Amazon is expanding Prime Whole Foods benefits to more states while dropping its logo from Prime.
The concept of a “set it and forget it” loyalty program never entered the minds of Amazon officials when they launched the enormously popular Prime premium loyalty program in 2005.
The powerful locomotive that is Prime passed the 100 million-member mark in mid-April. One of the big reasons why success shadows this program is because it constantly evolves and continues to offer more appealing, attractive benefits.
Prime Whole Foods Benefits Will Expand to 10 More States
Starting on Wednesday, Amazon will offer its new Prime Whole Foods discounts to 10 additional states. These discounts, operated through the Whole Foods Market app, will include 10% on sale items and other special deals for Prime members.
Amazon, which acquired Whole Foods for $13.7 billion last year, will also allow customers to receive savings via the Whole Foods grocery delivery. This is a free service for Prime members via Prime Now for orders above $35. The grocery delivery service is available in 10 cities.
The new discounts are available at Whole Foods stores in Alabama, Arizona, California, Georgia, Hawaii, Mississippi, Oregon, South Carolina, Tennessee, and Washington, along with Arkansas, Colorado, Florida, Idaho, Kansas, Missouri, Louisiana, New Mexico, Nevada, northern California, Oklahoma, Texas, and Utah.
There is an overarching reason that Amazon regularly adds alluring benefits to its Prime program: Prime members spend nearly five time as much as non-Prime members.
After the acquisition of Whole Foods a year ago, the thinking from within the loyalty industry was that if Amazon can move toward nationalizing its lofty Prime-only AmazonFresh delivery ambitions, and lower prices by integrating technology in-store, Amazon could create an enviable shopping experience based on a winning combination of fresh, convenient, and well-priced.
What’s more, if Amazon can figure out a way to integrate crucial Prime-only shopping benefits into Whole Foods, then competitive grocery chains might start to feel the pressure that traditional retail has felt from Amazon over the past decade.
Amazon is Well on its Way to Achieving Its Goals with Whole Foods
Here’s an interesting statistic to ponder: Roughly 75 percent of Whole Foods shoppers are Prime members, but less than 20 percent of Prime members are Whole Foods shoppers.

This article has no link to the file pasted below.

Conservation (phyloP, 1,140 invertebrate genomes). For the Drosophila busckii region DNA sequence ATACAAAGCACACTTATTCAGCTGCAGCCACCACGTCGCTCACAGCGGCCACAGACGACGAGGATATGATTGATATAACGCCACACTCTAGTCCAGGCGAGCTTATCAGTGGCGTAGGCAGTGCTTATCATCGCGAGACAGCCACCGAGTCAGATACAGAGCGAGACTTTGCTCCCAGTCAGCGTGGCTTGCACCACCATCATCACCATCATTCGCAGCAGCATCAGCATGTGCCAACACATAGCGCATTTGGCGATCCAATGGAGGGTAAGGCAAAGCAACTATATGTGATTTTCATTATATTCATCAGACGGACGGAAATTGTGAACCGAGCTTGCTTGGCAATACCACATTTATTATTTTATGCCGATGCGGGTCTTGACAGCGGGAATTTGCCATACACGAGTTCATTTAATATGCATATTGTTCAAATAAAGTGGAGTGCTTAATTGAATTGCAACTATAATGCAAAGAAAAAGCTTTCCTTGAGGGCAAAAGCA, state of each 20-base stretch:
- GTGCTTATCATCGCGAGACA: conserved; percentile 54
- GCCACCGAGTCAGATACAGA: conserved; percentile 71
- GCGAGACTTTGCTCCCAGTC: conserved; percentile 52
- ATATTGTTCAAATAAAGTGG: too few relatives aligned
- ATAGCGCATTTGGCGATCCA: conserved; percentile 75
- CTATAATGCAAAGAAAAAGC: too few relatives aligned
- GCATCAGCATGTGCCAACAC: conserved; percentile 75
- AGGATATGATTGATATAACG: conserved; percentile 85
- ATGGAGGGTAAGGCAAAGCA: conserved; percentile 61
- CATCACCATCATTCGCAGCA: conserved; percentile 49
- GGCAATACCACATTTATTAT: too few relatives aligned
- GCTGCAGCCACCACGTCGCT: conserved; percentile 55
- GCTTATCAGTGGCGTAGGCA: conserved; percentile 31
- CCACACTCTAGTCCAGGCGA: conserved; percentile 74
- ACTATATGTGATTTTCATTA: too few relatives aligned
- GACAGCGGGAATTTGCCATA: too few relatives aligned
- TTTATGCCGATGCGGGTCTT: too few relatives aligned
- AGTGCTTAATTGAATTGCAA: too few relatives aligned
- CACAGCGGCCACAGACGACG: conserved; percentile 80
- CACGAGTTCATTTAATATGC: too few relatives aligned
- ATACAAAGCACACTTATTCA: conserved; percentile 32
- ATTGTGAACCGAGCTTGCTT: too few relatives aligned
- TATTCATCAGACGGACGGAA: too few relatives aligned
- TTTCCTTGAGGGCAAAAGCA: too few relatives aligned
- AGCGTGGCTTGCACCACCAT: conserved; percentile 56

Amazon officials believe the possibilities are endless as the integration with Whole Foods continues. Whole Foods has begun the process of leveraging the massive volume of new customers via the Prime program.
This new trajectory could place the grocer on a new and more profitable path. Amazon’s gradual entry into grocery has picked up speed since its acquisition of Whole Foods.
Amazon and Whole Foods plan to offer more in-store benefits and lower prices for customers. Over time, the two companies will integrate logistics and point-of-sale and merchandising systems.
Prime has been able to fill the gap between what people expect from these kinds of programs through innovation and technology.
Those key Prime attributes (speed, value, and special treatment) will be evident now in the grocery industry at Whole Foods.
The number of items eligible within Prime’s free two-day shipping offering vastly increased in recent years. They have gone from 20 million to more than 100 million items. The surge of 72 million new Prime members in the past four years speaks to pure value of the program.
Increasing Prime Membership with Whole Foods
Amazon does everything in its power to increase Prime membership.
Prime members already value the program’s free two-day shipping, rich video content, and free photo storage. And now, they can enjoy free two-hour delivery of natural and organic products from Whole Foods Market through Prime Now. Plans are to expand across the U.S. this year.
Members can also now buy Whole Foods’ private label brands, including 365 Everyday Value, Whole Paws, and Whole Catch, through Amazon’s Prime Pantry and Prime Now food delivery programs. Additionally, they can order food items online at Amazon.com and pick them up at an Amazon Locker located at their nearest Whole Foods store.
Why is Amazon Dropping Amazon from the Prime Logo?
An interesting phenomenon is happening now also. Amazon has updated its logos for its Prime services and Amazon is no longer in it.
This is a powerful statement from Amazon. It means the Prime program is more than strong enough to stand on its own and positively impact customer behavior. As Amazon dives deeper into Whole Foods (and beyond), Amazon is taking Prime beyond just the Amazon-branded ecosystem.
Keeping Prime Members Engaged
Prime, which certainly can stand on its own now, literally, achieves what every other aspiring loyalty program hopes to.
It engages customers in a way that makes them want to become members through offering benefits they desire. These benefits keep them engaged and members become brand advocates.
Simplicity in any loyalty program can never be overlooked. Prime keeps it simple through an engaging value proposition, filled with new and exciting benefits. For members, it keeps getting better and better.